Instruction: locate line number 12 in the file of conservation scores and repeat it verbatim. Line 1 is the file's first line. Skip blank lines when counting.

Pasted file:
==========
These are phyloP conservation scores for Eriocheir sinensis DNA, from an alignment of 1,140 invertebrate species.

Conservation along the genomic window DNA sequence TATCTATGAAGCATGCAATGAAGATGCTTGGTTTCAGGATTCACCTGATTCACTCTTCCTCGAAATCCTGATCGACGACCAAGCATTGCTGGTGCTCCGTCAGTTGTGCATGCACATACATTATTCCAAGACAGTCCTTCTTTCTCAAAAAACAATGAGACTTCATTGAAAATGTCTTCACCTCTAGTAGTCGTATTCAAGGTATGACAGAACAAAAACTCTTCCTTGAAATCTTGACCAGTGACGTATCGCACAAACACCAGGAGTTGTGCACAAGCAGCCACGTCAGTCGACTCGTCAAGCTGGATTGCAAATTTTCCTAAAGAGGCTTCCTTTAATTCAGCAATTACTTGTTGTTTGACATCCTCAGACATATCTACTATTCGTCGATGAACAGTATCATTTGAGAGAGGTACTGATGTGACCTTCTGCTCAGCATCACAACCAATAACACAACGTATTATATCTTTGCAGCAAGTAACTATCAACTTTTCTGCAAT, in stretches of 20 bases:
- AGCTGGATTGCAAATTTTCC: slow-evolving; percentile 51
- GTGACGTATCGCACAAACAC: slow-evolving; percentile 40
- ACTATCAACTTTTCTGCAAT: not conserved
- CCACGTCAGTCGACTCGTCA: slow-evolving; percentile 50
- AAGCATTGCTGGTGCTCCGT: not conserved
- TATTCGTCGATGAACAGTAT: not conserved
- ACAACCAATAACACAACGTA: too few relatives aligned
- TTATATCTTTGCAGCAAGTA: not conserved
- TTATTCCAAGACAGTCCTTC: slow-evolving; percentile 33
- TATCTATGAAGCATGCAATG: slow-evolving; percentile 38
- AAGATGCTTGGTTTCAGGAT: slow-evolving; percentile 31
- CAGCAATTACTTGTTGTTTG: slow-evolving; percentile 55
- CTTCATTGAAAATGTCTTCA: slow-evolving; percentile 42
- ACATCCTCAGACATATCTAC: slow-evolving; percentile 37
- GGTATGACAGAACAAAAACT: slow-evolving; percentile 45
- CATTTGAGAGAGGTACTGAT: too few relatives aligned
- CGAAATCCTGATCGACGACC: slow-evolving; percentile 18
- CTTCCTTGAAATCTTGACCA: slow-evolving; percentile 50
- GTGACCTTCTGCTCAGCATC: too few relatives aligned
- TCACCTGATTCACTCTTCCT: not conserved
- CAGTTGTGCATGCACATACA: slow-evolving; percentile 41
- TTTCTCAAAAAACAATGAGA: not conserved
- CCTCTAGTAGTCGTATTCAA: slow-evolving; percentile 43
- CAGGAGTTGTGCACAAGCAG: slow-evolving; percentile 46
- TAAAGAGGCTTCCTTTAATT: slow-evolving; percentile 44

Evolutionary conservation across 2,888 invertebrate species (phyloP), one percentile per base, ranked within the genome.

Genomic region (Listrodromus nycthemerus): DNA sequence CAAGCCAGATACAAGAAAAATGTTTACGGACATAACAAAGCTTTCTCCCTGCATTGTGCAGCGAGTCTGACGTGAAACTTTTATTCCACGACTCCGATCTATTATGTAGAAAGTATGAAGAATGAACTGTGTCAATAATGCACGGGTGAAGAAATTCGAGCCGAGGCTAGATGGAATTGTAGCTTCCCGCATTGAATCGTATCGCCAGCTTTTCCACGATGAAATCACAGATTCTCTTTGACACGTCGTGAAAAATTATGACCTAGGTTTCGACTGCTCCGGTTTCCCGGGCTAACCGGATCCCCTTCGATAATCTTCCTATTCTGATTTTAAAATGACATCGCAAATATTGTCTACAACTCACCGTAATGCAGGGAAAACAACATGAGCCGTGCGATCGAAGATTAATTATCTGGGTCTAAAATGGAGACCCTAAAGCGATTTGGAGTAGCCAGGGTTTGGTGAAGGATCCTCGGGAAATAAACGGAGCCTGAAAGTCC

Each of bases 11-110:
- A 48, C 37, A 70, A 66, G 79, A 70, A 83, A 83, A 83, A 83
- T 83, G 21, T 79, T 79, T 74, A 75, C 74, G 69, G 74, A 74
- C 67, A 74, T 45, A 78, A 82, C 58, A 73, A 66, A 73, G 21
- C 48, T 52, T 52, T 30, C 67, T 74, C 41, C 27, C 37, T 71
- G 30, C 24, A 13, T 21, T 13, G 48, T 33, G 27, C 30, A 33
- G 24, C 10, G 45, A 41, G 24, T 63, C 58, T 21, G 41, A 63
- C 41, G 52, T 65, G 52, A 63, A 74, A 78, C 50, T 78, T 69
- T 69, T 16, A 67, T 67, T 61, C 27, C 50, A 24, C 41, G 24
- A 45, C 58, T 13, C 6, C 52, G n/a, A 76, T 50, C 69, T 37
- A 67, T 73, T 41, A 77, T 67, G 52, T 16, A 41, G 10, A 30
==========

- TATCTATGAAGCATGCAATG: slow-evolving; percentile 38